The vocabulary of the language should resemble English (or some other human language). Symbols, abbreviations, and jargon should be avoided unless they're already familiar to most people. Programs should consist mostly of instructions; tedious declarations should be kept to a minimum.
The language and its class or function library should be fully documented. Source code, even if provided, is no substitute for documentation. At least for beginners and part-timers, a page of documentation is far more intelligible than a page of source code. Any function will generally invoke a number of other functions, and therefore the source code is completely unintelligible unless you already know what every function does.
The language should provide arrays of unlimited size: Sorting facilities should be included as standard; we shouldn't have to write our own sort routines.
The language should provide full facilities for handling a graphical user interface. These should be defined as a standard part of the language. Input/output now includes the graphical user interface, and any programming language should take responsibility for it.
The language should probably be object-oriented. However, I've never actually written a pure object-oriented program, so I say this with more faith than experience.
Any concept that can't easily be explained to children probably shouldn't be included in the language. Part-time programmers don't want to struggle with difficult concepts, they just want to get a job done quickly and easily.
What is the role of programming languages
They are used to write programs for a computer to perform. In order to be a good program in must be well structured and have correct syntax or else the computer will not be able to understand it. Programs also need to be designed for specific operating systems. That can include IOS and Android, could also be for Linux or Mac.
What is the difference between a high level and low level programming language
The main difference between a high level and low level programming language is the amount of effort required to learn the language. Most high level languages do not require as much detailed knowledge as low level programmes require. High level programs allows programmers to write programs in a language which is close to human languages which makes it a lot easier to learn and understand. A low level language however is more technical than high level programs and is closer to machine language, than the human language. Low level languages have speed as it is already written in the machines language where as a high level program has to be converted so the computer can understand and execute the program.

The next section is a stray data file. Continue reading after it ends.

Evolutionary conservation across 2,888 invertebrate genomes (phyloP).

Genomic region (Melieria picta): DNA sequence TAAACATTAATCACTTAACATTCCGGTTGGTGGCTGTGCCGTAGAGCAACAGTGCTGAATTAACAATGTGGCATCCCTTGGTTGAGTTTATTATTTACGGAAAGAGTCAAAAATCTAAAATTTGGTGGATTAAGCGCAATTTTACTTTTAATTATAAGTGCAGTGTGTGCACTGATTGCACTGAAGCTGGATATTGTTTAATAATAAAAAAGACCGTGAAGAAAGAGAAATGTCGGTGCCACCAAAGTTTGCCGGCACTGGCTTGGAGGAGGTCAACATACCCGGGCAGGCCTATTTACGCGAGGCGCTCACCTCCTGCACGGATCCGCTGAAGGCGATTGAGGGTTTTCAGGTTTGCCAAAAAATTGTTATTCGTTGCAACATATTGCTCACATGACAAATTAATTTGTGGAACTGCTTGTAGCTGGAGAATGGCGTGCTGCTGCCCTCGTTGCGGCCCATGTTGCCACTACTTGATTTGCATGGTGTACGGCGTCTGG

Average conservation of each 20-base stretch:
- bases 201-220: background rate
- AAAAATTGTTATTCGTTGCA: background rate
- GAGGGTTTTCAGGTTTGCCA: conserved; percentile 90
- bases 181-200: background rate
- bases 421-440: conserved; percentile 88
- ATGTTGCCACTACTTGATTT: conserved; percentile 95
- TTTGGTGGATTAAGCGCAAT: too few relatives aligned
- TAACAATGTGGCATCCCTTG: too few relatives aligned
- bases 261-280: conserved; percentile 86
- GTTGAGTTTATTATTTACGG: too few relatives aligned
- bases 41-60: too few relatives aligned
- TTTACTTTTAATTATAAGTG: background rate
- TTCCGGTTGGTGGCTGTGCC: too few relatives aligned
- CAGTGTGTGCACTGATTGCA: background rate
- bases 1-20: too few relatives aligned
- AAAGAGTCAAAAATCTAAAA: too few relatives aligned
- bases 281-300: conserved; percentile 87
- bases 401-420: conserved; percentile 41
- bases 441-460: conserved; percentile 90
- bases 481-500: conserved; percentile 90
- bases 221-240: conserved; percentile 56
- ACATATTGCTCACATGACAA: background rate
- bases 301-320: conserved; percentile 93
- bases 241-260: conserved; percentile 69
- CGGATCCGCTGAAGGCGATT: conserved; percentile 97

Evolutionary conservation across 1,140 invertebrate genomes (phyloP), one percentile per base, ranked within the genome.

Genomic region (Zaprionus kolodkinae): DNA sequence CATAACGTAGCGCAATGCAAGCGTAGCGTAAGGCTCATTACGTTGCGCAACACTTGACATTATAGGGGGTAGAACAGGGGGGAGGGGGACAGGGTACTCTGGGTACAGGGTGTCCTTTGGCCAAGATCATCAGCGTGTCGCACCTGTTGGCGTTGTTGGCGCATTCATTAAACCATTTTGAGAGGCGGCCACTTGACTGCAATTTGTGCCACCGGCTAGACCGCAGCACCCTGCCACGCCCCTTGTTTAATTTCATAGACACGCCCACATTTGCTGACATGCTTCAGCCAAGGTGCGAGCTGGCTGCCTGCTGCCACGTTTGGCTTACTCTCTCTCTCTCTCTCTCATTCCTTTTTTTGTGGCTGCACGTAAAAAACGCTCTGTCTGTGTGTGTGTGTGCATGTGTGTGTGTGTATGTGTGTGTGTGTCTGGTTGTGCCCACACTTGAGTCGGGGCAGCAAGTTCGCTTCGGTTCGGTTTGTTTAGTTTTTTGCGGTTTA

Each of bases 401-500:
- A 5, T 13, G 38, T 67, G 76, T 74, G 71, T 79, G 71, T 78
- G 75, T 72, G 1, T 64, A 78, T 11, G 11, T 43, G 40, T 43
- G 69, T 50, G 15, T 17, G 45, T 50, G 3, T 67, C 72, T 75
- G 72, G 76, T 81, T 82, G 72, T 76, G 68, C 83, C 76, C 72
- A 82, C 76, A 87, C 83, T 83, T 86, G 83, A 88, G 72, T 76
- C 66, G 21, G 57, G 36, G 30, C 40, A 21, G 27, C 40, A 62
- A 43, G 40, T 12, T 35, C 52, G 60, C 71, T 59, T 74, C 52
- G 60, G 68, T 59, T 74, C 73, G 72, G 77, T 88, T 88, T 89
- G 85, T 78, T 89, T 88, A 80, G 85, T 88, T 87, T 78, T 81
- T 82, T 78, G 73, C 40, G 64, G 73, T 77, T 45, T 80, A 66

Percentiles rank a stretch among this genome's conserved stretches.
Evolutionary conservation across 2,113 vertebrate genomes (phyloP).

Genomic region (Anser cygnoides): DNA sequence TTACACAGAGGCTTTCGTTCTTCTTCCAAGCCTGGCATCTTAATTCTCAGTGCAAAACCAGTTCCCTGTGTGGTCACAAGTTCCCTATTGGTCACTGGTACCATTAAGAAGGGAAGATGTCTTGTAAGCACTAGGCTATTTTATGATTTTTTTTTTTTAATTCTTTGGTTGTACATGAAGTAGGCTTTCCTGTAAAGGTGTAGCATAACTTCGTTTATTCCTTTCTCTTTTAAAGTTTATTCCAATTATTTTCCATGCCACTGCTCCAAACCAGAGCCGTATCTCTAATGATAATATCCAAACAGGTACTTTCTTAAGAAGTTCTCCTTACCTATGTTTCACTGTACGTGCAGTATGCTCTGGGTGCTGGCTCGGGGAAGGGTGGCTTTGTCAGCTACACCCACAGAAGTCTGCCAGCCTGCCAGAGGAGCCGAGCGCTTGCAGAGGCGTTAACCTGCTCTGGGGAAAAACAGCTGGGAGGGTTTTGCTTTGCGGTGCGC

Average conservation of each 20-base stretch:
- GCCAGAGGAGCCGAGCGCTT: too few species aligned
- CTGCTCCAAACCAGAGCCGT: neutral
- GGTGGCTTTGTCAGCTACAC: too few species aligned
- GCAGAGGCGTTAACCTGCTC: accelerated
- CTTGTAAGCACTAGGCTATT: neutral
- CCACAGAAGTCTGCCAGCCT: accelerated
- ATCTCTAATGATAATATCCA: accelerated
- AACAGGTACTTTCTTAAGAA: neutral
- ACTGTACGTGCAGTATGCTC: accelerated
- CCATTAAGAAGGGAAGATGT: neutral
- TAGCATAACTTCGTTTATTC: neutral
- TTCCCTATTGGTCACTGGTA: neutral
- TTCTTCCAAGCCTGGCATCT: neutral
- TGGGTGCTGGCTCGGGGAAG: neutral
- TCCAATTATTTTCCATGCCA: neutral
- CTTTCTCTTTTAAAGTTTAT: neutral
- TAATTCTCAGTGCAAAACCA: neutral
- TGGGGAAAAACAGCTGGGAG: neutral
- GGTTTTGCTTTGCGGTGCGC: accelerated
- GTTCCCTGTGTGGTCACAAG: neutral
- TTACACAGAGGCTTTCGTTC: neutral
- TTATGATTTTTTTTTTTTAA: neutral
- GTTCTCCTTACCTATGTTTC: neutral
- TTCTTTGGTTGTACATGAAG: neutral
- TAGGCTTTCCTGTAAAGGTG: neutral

What you understand by a compiler and an interpreter
A compiler takes all code and translates the code into, usually, an .exe or executable file which a computer can understand and saves it so it can be used again. Whereas an interpreter takes code and translates it line by line and unlike a compiler it does not save the file as an executable.
In order to get this program to work as intended, I had to create two variables (User name and Favourite colour). Because this is a high-level language, it is very easy and straight forward to do this. I then get the program to display the information for two seconds each.
The first thing that you have to do is declare the variables. When using Pascal, it’s not as easy as Scratch where it is a click and a bit of typing away. You need to physically type it out and be exactly 100% correct or else it would not work. Next you have to begin writing the actual program. Once again, you have to be 100% correct in your coding or else it won’t compile later.
Here we have the second version of the program. With Scratch, it is very easy to insert another line of program into the program. All we have to do is create a new variable and have a new line for saying the “age” and…